Indiana State Board of Education member Dan Elsener said in a radio interview today he was disappointed by the recent squabbles among state board members and state Superintendent Glenda Ritz but he is optimistic the board can still function effectively.
“We are a bipartisan board,” said Elsner, who has personally clashed with Ritz over such issues as who leads strategic planning for the board and who sets its agenda. “We’ve never been partisan snipers. The last six months has been a little more difficult.”
In an interview with Amos Brown on WTLC’s Afternoons with Amos program, Elsener criticized Ritz for not yet issuing A to F school grades but expressed hope the board could begin working together more cooperatively.
Relations among the board members deteriorated fast over the past two weeks after 10 board members, but not Ritz, asked the legislature to intervene to help issue A to F school grades. Ritz responded by suing the other board members, arguing they broke state law that requires public bodies to make decisions in public when it decided without her to send the letter.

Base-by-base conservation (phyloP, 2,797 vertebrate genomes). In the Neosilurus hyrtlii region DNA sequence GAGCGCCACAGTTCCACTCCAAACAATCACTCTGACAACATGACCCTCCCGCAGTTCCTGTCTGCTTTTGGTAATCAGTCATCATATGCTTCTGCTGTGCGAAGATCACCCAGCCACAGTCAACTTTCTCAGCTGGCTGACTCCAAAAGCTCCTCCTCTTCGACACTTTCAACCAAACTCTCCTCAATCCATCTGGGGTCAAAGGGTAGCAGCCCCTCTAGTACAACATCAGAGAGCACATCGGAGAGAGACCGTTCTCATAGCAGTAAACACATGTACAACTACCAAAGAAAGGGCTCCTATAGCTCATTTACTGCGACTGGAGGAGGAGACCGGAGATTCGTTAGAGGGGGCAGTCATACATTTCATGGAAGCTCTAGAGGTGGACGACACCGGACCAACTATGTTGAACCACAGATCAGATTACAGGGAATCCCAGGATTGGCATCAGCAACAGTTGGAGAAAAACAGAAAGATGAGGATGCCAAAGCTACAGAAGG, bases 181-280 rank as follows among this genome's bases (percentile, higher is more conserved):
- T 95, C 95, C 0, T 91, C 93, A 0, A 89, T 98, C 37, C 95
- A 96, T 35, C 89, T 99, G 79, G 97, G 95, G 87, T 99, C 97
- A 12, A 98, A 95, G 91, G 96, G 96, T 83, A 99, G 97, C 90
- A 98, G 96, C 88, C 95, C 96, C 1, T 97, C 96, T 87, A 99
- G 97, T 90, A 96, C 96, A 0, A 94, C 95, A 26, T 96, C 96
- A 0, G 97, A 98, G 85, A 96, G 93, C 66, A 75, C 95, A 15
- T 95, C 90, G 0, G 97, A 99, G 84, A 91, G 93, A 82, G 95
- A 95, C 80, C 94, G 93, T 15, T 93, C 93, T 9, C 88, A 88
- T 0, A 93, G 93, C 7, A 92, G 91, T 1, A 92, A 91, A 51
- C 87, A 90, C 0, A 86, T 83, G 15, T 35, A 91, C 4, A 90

They key to improving the climate on the board, Elsener said, is for everyone involved to focus on their own jobs.
“If everybody does their roles, we’ll be fine,” he said. “The board set policy. The elected state superintendent is supposed to execute and deliver the education we set out in policy.”
When Brown challenged the notion that Ritz was late on issuing grades — he noted that school grades were delayed in part by the education department’s need to double check the validity ISTEP test results over the summer after troublesome online glitches — Elsner said that was no reason not to have grades issued by now.
School grades, he said, were sent to schools on Oct. 2 and time has already been allowed for them to check them for errors.
“We should have grades out to them for appeal already,” Elsener said. “This should be moving along. The board writes memos saying ‘let’s get this stuff moving.”‘ Teacher pay is affected by the grades. Communities want to know where they stand. Parents want to know where they stand.”